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frozeman commented Jun 17, 2013

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Mmm. Yeah, I already adopted all those functional patterns into my coding style a few years ago. Never use 'new', no timers, avoid 'var' as much as possible, etc. Good practices though! :)

So, there's a related discussion happening in the google talk meteor list...
https://groups.google.com/forum/m/?fromgroups#!topic/meteor-talk/49q2JcAxgMA

First of all, check whether you're using Meteor.autosubscribe, whic is depreciated, instead of Meteor.autorun. It's looking like use of a depreciated auto publish may be a common factor of people having memory leaks.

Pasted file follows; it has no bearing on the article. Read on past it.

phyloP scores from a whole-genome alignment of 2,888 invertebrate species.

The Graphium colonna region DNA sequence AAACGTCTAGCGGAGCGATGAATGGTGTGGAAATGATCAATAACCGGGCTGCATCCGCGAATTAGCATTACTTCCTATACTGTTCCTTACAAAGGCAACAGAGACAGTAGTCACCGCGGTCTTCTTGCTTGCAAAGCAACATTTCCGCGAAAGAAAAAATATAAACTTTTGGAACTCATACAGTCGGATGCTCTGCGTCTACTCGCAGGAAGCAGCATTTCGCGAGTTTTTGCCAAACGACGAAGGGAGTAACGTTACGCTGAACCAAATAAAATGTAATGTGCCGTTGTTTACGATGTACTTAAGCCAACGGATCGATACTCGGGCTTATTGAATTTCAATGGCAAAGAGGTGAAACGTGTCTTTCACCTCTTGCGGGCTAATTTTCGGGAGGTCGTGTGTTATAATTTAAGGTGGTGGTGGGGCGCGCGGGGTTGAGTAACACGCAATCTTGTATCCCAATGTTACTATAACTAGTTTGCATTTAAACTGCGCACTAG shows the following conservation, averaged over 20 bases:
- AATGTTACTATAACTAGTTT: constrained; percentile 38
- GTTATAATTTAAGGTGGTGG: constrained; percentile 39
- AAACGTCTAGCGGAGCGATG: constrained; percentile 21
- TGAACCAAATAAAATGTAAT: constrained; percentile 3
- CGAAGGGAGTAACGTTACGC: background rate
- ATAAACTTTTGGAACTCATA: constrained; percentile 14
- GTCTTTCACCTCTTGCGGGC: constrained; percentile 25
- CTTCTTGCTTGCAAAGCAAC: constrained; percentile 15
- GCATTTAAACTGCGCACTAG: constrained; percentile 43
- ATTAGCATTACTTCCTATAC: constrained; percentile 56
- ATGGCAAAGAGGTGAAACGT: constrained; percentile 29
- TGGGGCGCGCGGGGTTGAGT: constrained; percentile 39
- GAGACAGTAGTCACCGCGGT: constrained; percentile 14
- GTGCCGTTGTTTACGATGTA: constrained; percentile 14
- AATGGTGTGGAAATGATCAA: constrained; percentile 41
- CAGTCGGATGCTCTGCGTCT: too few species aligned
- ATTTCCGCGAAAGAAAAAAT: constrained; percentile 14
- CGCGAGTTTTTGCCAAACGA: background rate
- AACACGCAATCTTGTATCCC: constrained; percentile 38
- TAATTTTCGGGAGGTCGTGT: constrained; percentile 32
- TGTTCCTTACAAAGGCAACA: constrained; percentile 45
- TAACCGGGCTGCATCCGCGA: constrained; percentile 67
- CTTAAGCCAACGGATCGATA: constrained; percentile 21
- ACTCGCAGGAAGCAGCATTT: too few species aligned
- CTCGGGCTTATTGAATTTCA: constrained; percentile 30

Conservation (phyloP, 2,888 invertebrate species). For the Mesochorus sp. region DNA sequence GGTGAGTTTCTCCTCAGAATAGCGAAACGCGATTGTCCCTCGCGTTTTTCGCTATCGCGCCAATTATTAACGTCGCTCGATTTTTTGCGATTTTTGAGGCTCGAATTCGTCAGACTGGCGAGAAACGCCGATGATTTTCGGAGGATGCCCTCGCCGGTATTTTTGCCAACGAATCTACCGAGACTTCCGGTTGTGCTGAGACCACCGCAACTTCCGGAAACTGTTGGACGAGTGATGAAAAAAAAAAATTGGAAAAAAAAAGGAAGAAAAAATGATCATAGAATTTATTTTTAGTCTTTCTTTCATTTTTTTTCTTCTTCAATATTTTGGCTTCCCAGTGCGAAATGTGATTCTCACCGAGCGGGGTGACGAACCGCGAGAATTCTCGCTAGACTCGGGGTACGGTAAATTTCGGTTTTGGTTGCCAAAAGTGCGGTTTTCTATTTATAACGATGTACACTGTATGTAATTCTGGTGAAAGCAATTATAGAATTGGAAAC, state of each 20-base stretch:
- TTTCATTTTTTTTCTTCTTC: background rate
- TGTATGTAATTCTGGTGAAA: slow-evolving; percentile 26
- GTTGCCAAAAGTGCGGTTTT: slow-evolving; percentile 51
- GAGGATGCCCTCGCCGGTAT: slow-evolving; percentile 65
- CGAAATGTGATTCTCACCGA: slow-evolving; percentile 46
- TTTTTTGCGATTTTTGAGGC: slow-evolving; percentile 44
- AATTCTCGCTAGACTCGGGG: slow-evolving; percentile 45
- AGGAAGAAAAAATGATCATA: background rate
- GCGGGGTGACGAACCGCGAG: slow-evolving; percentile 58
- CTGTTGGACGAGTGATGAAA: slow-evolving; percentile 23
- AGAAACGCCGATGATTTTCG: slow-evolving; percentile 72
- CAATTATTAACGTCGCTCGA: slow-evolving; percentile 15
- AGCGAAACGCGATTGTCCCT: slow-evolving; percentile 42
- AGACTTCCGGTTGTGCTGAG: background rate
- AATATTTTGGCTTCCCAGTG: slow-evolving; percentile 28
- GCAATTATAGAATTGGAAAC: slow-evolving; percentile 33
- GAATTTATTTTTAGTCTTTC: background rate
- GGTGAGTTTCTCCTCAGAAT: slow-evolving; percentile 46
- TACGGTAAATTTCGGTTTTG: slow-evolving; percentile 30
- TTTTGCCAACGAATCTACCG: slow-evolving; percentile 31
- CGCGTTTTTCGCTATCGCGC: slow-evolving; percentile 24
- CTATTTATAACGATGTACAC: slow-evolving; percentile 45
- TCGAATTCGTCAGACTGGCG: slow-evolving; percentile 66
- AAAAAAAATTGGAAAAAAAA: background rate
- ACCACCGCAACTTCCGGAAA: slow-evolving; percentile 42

http://www.meteor.com/blog/2013/02/13/meteor-055-devshop-code-and-community-contributions

If that doesn't fix things, lets start taking a close look at the changes made in 0.5.7. They did a lot of tinkering with how the Spark engine observes live-data updates, and if this is is a real memory leak (and not simply the result of using a depreciated function) it may have been introduced around then.
http://www.meteor.com/blog/2013/02/21/meteor-057-major-scaling-update-new-ddp-version-ejson

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awatson1978 commented Jun 17, 2013

Mmm. Yeah, I already adopted all those functional patterns into my coding style a few years ago. Never use 'new', no timers, avoid 'var' as much as possible, etc. Good practices though! :)

So, there's a related discussion happening in the google talk meteor list...
https://groups.google.com/forum/m/?fromgroups#!topic/meteor-talk/49q2JcAxgMA